The thymus is the last organ to have its function determined. Only in the 1960s did Jacques Miller show that the thymus produces the type of lymphocytes now called T cells, which are crucial for controlling infection and cancer. More than 90% of T cells that form in the thymus die without leaving the organ. The low rate of success is the product of a stringent selection process that optimises the T cell population for each individual of the species. Dr Daley will review the historical landmarks of thymus and T cell research, to which Australians have contributed strongly, before touching on his group's data. He will also discuss the open question of how T cell selection in the thymus might affect susceptibility to autoimmune disease and responsiveness to the new anti-cancer agents called "checkpoint inhibitors".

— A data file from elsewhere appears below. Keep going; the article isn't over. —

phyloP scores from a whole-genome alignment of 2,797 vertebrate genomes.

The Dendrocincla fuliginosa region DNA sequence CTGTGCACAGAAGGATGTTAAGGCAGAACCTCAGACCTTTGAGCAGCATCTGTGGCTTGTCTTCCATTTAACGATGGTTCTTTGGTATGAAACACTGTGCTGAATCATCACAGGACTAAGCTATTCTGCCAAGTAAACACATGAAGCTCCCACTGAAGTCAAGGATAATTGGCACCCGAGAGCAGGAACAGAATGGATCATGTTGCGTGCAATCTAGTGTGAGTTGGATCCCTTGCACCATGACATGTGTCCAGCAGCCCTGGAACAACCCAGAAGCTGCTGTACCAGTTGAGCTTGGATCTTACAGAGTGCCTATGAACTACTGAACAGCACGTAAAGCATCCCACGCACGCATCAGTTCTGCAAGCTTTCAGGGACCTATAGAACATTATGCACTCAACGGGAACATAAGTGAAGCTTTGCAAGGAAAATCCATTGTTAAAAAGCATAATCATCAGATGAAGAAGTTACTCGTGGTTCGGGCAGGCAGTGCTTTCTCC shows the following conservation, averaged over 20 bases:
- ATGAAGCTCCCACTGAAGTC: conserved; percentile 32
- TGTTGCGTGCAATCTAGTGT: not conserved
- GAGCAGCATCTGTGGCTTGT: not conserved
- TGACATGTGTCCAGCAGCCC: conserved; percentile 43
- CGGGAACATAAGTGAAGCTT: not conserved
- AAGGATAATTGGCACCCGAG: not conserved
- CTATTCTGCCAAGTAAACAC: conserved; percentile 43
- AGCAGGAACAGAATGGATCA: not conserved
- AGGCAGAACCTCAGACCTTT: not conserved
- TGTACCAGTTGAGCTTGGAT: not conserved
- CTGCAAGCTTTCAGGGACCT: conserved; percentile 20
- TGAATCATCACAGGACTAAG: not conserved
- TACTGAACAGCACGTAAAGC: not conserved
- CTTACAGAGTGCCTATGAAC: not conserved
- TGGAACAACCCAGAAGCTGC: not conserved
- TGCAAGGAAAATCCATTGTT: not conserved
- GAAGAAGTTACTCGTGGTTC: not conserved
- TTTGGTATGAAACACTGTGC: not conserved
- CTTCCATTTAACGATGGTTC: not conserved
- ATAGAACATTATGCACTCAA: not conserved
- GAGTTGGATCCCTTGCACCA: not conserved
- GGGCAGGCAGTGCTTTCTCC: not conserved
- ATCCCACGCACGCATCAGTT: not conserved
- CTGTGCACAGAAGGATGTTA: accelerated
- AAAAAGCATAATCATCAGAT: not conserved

Gordon Leslie Ada, AO, FAA (1922-2012) was an internationally renowned scientist best known for his seminal contributions to the fields of Virology and Immunology. In commemoration of his contribution to scientific research, The John Curtin School of Medical Research has established the annual Gordon Ada Early Career Researcher Award, to be presented to a researcher based at JCSMR who has made major contributions to biomedical research over the course of their career.
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